Saturday, March 04, 2017

Altriusm -- or Poor Judgement?

"[This is a] tragic case of an extraordinary man, a scientist who made decisions in his conduct that breached the trust of his employer of 30 years, and acted contrary to the public good."
"The motive was to promote the use of Chinese test kits, which would have had the effect of diverting customers away from using the Canadian product. Both Dr. Nielsen and the co-accused used government property to start their own business. As a public servant, he was entrusted with advancing the public good."
"As a result of the accused and Ms. Yu's [alleged] actions, it may be perceived that working with CFIA [Canadian Food Inspection Agency] comes with a risk, that Canada cannot protect their international property."
Ontario Court Justice Heather Parkins-McVey

"I know my actions were wrong, even if I justified them to myself at the time. I know my actions have embarrassed the Canadian government, and by extension, my hard-working and dedicated colleagues."
Klaus Nielsen, former federal government scientist
Former government scientist Dr. Klaus Nielsen leaves the courthouse on Tuesday, June 23, 2015 after his sentencing hearing concluded for the day. (TONY SPEARS/Ottawa Sun/Postmedia Network)
The author of numerous books and scholarly scientific papers on the Brucella bacteria, Klaus Nielsen, in his career with the Canadian Food Inspection Agency as a senior scientist travelled the globe, giving lectures and advising governments on the subject of the Brucella bacteria. He worked tirelessly to eradicate brucellosis around the world, as a renowned expert. Yet his activities had him dismissed by the CFIA, and along with him a colleague, China-born Wei Ling Yu.

Dr. Nielson was arrested in 2012 at the Ottawa airport, planning to travel on to China. With him was a thermos of ice within a lunch bag, and inside the thermos was 17 vials of the Brucella bacteria, which affects cows, goats and sheep, and can also infect humans. Federal regulations in the proper transportation of the bacteria were violated by Dr. Nielson's planning to carry them with him on a flight to China.

What was almost equally grave if not more problematical was that this senior scientist's purpose was in direct breach of trust, in his partnership with a former colleague, to manufacture and sell diagnostic kits for brucellosis which Dr. Nielsen himself had helped as a government employee, to develop. The patents for the kits were held by an American-based company with the accompanying commercial rights theirs as well.

The seasoned, experienced scientist with the leading expertise in the field claimed that he hadn't understood that the information he was intent on sharing represented a violation of licensing agreements. There had been a year-and-a-half undercover RCMP investigation into Dr. Nielsen's activities relating to the brucellosis vaccine kits which he was obviously not authorized to take personal possession and use of, for marketing purposes.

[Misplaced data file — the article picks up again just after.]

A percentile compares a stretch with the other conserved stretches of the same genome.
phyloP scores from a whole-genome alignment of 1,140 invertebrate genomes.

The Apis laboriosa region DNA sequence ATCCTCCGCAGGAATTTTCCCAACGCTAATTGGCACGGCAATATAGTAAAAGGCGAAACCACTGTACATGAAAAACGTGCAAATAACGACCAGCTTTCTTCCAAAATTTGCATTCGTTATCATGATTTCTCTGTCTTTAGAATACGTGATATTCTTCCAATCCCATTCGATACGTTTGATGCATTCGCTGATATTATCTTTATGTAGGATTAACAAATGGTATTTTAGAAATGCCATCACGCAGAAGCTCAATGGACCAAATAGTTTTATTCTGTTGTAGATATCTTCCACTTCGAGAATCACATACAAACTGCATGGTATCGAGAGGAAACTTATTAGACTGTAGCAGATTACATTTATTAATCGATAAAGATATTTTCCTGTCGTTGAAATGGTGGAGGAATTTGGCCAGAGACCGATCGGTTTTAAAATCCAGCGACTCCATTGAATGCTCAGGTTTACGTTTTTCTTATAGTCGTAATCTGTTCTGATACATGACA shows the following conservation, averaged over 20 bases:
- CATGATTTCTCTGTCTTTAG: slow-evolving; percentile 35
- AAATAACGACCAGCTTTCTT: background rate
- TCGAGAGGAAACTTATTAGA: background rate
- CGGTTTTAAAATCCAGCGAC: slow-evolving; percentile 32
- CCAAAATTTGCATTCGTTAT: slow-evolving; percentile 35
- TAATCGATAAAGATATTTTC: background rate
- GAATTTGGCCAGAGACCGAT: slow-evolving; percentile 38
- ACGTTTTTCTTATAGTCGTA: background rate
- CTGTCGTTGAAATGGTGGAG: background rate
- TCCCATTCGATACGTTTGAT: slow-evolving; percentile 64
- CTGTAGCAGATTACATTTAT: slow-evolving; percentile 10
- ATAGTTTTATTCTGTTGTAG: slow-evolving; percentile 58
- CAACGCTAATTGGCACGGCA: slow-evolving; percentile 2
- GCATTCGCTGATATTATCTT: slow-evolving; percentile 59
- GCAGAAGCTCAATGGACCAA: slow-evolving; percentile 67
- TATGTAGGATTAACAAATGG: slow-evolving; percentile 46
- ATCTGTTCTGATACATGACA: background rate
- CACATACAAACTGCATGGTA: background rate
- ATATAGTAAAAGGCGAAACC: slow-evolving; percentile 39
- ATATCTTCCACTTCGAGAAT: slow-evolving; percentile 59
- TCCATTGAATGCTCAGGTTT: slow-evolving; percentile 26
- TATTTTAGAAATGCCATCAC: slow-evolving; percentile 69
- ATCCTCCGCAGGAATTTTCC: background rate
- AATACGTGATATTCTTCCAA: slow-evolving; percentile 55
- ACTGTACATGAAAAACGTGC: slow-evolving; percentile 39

The two, Dr. Nielsen and Ms. Yu, planned to manufacture and sell the diagnostic kits in China through a company they had created, Peace River Biotechnology Company. Dr. Nielsen's argument was that this was meant to be an altruistic venture, not for the purpose of enriching himself personally. What he meant to do was make the cost of those test kits cheaper for developing countries to acquire, in the very places where the disease remains prevalent.

The going price of 85 cents per kit would be reduced to 50 cents in his plan, cutting into the commercial markup of the kits.

Five years of emails were presented at trial where the use of coded language seemed to suggest quite a bit of planning and evasive sophistication. According to Judge Perkins-McVey, Dr. Nielsen's activities "shook the confidence" of Canada's international patent relationships. That the flight to China had been delayed and that the bag containing the 17 vials was handled by others than himself also presented a risk of harm.

With his expertise taken into account, said the judge, Dr. Nielsen "should have known better" than to have behaved in such a scientifically reckless manner. In his defence, Dr. Nielsen claimed not to have realized that the vials he carried contained live bacteria. An expert at the trial, however, testified that given the manner in which the vials had been packed, the credibility of Dr. Nielsen's defence must be questioned; they represented an acknowledged bio-hazard.

While giving credit to Dr. Nielsen for pleading guilty to 11 counts of breach of trust and regulatory offences so the cost of a lengthy trial could be avoided, and that he took tardy responsibility for his actions and expressed remorse for poor judgement, the 72-year-old grandfather who worked 1,500 hours of community service since his arrest, will still face a sentence that the judge arrived at after "agonizing" over it, of two years in prison.

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